Stirring memories and pirijan
When I got ready to make pirijan, one of my favorite Bosnian dishes, for a trip-around-the-world party, it took me back to when I watched Fuada make it at her mother's home. That's where I wrote down the recipe. In Bosnia.
Fuada cooks with electricity at home in Iowa, but in rural Bosnia they still use woodstoves for cooking. Her mother, whom I had been visiting in Bosnia with Fuada and her family, has an electric stove, but electricity is still not dependable. The woodstove is in a separate room at the entrance to the house.
As a volunteer teacher of English as a Second Language, I had met Fuada and Hasan when they'd arrived at the Des Moines airport as refugees. Fuada's husband has siblings in America now, but all of Fuada's family still lives in Bosnia.
Fuada and Hasan, a soldier, married during the war. They became refugees and were living along a road when she was expecting their first child. They were able to get into Germany for their daughter Jasna's birth. They lived there as refugees for two more years.
Her parents' house, where Fuada was fixing dinner, had been gutted by soldiers. The soldiers had lived in it during the war, after forcing out her parents, sister, and brother and his family. The soldiers had built a fire in it and stolen everything. Fuada's mother said that not even a spoon had been left. They returned after the war, making the house livable again. One window is still covered with nylon supplied by the United Nations instead of glass.
Fuada's two older brothers were killed during the war. Both had been married and have two children. One of the widows lives with her children nearby, up the hill behind Fuada's mother's house. The other family lives in a town an hour away.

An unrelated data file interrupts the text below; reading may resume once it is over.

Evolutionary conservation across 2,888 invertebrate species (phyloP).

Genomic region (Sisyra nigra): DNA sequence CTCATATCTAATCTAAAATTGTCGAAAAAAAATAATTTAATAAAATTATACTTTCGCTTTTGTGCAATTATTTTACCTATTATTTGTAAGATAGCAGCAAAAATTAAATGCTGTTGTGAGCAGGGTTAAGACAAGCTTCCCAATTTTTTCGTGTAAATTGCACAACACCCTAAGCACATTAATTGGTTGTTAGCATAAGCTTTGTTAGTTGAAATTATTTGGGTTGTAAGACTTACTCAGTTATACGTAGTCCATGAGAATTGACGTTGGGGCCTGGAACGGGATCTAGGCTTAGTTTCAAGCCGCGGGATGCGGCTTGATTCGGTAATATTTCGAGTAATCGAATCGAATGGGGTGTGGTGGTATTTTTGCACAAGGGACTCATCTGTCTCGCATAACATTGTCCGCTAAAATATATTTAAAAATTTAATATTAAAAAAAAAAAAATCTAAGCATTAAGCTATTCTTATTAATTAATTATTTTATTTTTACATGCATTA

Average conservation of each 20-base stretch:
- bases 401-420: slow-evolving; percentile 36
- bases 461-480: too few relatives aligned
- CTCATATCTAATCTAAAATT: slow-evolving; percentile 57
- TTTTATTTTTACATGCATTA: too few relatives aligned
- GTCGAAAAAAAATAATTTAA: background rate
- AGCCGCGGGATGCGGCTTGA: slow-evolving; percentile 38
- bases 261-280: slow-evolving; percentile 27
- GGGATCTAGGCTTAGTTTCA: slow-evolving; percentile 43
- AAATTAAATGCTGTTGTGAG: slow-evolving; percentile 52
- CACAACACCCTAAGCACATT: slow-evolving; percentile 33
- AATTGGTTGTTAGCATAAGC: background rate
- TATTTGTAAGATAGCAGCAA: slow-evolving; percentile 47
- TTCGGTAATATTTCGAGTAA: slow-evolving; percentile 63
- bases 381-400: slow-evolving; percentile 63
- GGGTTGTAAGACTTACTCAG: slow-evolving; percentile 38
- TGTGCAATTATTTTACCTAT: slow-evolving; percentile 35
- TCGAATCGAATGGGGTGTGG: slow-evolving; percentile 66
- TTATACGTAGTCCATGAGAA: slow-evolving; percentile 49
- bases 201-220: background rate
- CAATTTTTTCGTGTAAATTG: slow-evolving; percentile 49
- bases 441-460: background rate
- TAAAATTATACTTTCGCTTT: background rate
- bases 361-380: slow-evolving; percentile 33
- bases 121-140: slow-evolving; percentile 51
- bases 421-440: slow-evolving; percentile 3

Both of Fuada's parents have jobs in Austria. A surviving brother works in Slovenia, sending cash to his wife and sons who live here.
The family still lives zadruga-style, where the sons stay at home or in houses nearby even after they are married. Their wives are assigned chores by their mothers-in-law. Fuada has unmarried siblings at home, Suada and Suad (both in their 20s), as well as a sister-in-law, Zumra, who milks the cow and takes care of the lamb and chickens. She also does the laundry, which means carrying it up a steep embankment to hang outside, as well as gardening, cooking, and scrubbing. Suada helps her. So does their mother, when she's home.
On this particular day, Fuada's parents are in Austria and the others are working in the hayfield, including Fuada's young daughter Jasna. Fuada is in charge of dinner. I mostly watch.
Eighteen-month-old Kenan, who was born in Iowa, wakes up from a nap and shuffles into the kitchen, rubbing an eye. Pulling the duda from his mouth, he asks for a drink.
Fuada puts water in Kenan's bottle. He totes it to a big stuffed chair, where he pulls off his socks.
Fuada carries the pirijan out to the hot oven near the entry. Then she sits down by Kenan and plays "itsi pitsi pits" with his toes until he giggles. By the time the hands come in for dinner, Fuada has also made a salad of ripe red tomatoes, pale yellow peppers, vinegar, and salt. The chicken comes out of the wood-burning stove brown and crispy, the rice plump, the potatoes soft and wonderful.
My pirijan for the party turned out fine, but somehow it tasted even better straight out of Fuada's mother's oven.
• Note: Names have been changed, as the family did not want to be identified.
It's pronounced 'PEER-ee-yahn.' The special spice is what makes this dish unique.
1/3 cup rice
8 potatoes, peeled and cut into chunks
1 medium chicken, cut into serving pieces (our tester used 1-1/2 lbs. of chicken breasts)
3 tablespoons Vegeta, a European seasoning with salt and dried herbs (see note below)
1/4 cup cooking oil
3 cups water, more or less
In a large baking pan, layer the uncooked rice, potato chunks, and chicken. Sprinkle with Vegeta, then the oil. Add water or chicken broth to nearly cover the potatoes. Bake uncovered at 400 degrees F. for 15 to 20 minutes, then reduce heat to 350 F. and bake about an hour longer. Season to taste.
Note: A European market is likely to have Vegeta. It's also available for sale online. You can substitute salt, pepper, and paprika, or a chicken seasoning that contains dehydrated vegetables, salt, pepper, and onion.